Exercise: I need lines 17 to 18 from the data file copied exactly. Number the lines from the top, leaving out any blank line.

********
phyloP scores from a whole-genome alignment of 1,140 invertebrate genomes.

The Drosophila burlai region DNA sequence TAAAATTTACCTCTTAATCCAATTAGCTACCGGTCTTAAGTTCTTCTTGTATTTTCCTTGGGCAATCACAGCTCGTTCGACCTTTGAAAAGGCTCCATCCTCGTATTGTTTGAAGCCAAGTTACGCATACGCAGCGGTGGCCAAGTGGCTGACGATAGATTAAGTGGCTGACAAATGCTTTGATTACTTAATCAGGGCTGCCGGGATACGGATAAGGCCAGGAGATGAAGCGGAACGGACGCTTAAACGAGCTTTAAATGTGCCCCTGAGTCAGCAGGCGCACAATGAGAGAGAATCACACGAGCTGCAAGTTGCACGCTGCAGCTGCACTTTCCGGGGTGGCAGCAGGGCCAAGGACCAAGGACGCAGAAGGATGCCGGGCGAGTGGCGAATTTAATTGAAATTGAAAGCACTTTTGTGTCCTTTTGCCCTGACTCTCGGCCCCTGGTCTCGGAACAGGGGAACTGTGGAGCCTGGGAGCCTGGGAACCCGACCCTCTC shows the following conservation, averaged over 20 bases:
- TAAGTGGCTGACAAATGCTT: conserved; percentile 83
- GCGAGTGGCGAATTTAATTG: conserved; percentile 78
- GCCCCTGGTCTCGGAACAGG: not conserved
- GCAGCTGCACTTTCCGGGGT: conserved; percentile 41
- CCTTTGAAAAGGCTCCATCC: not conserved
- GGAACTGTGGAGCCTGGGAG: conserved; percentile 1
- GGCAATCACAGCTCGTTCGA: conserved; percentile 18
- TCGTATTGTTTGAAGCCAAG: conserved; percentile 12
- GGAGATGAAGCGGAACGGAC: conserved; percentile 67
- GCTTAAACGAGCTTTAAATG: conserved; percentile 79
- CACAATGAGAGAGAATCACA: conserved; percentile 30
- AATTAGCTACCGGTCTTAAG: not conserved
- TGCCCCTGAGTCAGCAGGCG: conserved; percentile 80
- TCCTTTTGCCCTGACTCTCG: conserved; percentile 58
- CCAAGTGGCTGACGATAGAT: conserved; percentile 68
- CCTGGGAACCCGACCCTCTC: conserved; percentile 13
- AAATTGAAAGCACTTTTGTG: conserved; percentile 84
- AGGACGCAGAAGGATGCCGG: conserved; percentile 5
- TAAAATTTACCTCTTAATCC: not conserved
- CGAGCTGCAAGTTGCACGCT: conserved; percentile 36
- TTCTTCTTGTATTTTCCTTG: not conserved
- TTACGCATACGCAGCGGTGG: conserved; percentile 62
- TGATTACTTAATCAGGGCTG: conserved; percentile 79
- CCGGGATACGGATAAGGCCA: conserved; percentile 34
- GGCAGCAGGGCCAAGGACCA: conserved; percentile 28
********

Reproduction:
- CCAAGTGGCTGACGATAGAT: conserved; percentile 68
- CCTGGGAACCCGACCCTCTC: conserved; percentile 13